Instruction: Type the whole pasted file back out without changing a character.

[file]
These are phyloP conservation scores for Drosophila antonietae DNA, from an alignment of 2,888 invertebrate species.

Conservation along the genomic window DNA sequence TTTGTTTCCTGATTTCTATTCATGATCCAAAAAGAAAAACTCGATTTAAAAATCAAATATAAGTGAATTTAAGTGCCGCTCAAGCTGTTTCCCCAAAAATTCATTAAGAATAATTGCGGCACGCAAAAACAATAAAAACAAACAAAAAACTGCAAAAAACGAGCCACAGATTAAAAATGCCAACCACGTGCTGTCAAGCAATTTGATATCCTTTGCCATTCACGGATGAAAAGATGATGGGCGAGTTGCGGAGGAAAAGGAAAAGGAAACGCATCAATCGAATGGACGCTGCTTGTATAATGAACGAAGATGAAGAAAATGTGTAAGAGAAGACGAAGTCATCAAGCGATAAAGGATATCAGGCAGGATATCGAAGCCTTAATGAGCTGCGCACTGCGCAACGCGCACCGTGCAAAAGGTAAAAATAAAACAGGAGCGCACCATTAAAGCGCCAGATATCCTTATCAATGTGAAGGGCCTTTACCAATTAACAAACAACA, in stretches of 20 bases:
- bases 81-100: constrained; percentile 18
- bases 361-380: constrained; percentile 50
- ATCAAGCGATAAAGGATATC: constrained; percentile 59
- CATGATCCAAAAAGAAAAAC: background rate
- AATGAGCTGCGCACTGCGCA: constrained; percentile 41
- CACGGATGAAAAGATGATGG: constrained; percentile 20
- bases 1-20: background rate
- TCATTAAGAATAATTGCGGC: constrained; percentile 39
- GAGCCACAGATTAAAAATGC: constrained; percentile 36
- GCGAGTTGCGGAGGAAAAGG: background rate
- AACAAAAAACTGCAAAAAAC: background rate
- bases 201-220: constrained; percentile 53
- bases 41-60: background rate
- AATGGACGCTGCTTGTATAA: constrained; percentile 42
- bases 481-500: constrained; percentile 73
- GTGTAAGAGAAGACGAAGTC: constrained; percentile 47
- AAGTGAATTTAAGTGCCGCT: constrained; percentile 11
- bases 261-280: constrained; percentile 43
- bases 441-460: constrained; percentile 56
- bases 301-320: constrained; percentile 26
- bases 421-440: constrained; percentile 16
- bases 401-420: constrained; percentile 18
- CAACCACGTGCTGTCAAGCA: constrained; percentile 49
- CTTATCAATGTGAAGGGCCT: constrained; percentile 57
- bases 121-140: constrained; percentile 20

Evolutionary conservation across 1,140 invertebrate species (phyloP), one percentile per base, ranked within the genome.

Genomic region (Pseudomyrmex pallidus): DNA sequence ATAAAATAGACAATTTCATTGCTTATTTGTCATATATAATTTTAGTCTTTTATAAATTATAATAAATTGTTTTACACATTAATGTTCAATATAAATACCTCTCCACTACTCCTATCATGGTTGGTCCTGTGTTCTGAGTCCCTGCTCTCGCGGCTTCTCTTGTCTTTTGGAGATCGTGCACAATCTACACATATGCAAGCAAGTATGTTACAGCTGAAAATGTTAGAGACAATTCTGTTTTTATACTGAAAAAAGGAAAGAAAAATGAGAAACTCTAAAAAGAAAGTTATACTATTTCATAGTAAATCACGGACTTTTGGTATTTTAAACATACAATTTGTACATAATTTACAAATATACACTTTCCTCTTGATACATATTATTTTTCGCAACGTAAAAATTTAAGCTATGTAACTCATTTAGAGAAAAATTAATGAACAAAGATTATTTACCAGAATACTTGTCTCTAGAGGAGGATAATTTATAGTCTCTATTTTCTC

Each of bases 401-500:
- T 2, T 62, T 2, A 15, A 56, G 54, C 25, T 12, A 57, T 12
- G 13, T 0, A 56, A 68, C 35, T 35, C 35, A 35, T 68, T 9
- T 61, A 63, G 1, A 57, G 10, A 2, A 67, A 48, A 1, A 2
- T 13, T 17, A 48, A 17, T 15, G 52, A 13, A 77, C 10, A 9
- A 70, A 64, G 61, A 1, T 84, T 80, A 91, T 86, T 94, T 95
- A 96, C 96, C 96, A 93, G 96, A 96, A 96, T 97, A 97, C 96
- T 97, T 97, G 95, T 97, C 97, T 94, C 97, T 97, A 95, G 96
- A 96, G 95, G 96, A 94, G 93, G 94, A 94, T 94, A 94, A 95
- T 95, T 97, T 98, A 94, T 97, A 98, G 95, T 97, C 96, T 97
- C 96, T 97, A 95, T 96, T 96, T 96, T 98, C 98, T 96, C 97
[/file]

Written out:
These are phyloP conservation scores for Drosophila antonietae DNA, from an alignment of 2,888 invertebrate species.

Conservation along the genomic window DNA sequence TTTGTTTCCTGATTTCTATTCATGATCCAAAAAGAAAAACTCGATTTAAAAATCAAATATAAGTGAATTTAAGTGCCGCTCAAGCTGTTTCCCCAAAAATTCATTAAGAATAATTGCGGCACGCAAAAACAATAAAAACAAACAAAAAACTGCAAAAAACGAGCCACAGATTAAAAATGCCAACCACGTGCTGTCAAGCAATTTGATATCCTTTGCCATTCACGGATGAAAAGATGATGGGCGAGTTGCGGAGGAAAAGGAAAAGGAAACGCATCAATCGAATGGACGCTGCTTGTATAATGAACGAAGATGAAGAAAATGTGTAAGAGAAGACGAAGTCATCAAGCGATAAAGGATATCAGGCAGGATATCGAAGCCTTAATGAGCTGCGCACTGCGCAACGCGCACCGTGCAAAAGGTAAAAATAAAACAGGAGCGCACCATTAAAGCGCCAGATATCCTTATCAATGTGAAGGGCCTTTACCAATTAACAAACAACA, in stretches of 20 bases:
- bases 81-100: constrained; percentile 18
- bases 361-380: constrained; percentile 50
- ATCAAGCGATAAAGGATATC: constrained; percentile 59
- CATGATCCAAAAAGAAAAAC: background rate
- AATGAGCTGCGCACTGCGCA: constrained; percentile 41
- CACGGATGAAAAGATGATGG: constrained; percentile 20
- bases 1-20: background rate
- TCATTAAGAATAATTGCGGC: constrained; percentile 39
- GAGCCACAGATTAAAAATGC: constrained; percentile 36
- GCGAGTTGCGGAGGAAAAGG: background rate
- AACAAAAAACTGCAAAAAAC: background rate
- bases 201-220: constrained; percentile 53
- bases 41-60: background rate
- AATGGACGCTGCTTGTATAA: constrained; percentile 42
- bases 481-500: constrained; percentile 73
- GTGTAAGAGAAGACGAAGTC: constrained; percentile 47
- AAGTGAATTTAAGTGCCGCT: constrained; percentile 11
- bases 261-280: constrained; percentile 43
- bases 441-460: constrained; percentile 56
- bases 301-320: constrained; percentile 26
- bases 421-440: constrained; percentile 16
- bases 401-420: constrained; percentile 18
- CAACCACGTGCTGTCAAGCA: constrained; percentile 49
- CTTATCAATGTGAAGGGCCT: constrained; percentile 57
- bases 121-140: constrained; percentile 20

Evolutionary conservation across 1,140 invertebrate species (phyloP), one percentile per base, ranked within the genome.

Genomic region (Pseudomyrmex pallidus): DNA sequence ATAAAATAGACAATTTCATTGCTTATTTGTCATATATAATTTTAGTCTTTTATAAATTATAATAAATTGTTTTACACATTAATGTTCAATATAAATACCTCTCCACTACTCCTATCATGGTTGGTCCTGTGTTCTGAGTCCCTGCTCTCGCGGCTTCTCTTGTCTTTTGGAGATCGTGCACAATCTACACATATGCAAGCAAGTATGTTACAGCTGAAAATGTTAGAGACAATTCTGTTTTTATACTGAAAAAAGGAAAGAAAAATGAGAAACTCTAAAAAGAAAGTTATACTATTTCATAGTAAATCACGGACTTTTGGTATTTTAAACATACAATTTGTACATAATTTACAAATATACACTTTCCTCTTGATACATATTATTTTTCGCAACGTAAAAATTTAAGCTATGTAACTCATTTAGAGAAAAATTAATGAACAAAGATTATTTACCAGAATACTTGTCTCTAGAGGAGGATAATTTATAGTCTCTATTTTCTC

Each of bases 401-500:
- T 2, T 62, T 2, A 15, A 56, G 54, C 25, T 12, A 57, T 12
- G 13, T 0, A 56, A 68, C 35, T 35, C 35, A 35, T 68, T 9
- T 61, A 63, G 1, A 57, G 10, A 2, A 67, A 48, A 1, A 2
- T 13, T 17, A 48, A 17, T 15, G 52, A 13, A 77, C 10, A 9
- A 70, A 64, G 61, A 1, T 84, T 80, A 91, T 86, T 94, T 95
- A 96, C 96, C 96, A 93, G 96, A 96, A 96, T 97, A 97, C 96
- T 97, T 97, G 95, T 97, C 97, T 94, C 97, T 97, A 95, G 96
- A 96, G 95, G 96, A 94, G 93, G 94, A 94, T 94, A 94, A 95
- T 95, T 97, T 98, A 94, T 97, A 98, G 95, T 97, C 96, T 97
- C 96, T 97, A 95, T 96, T 96, T 96, T 98, C 98, T 96, C 97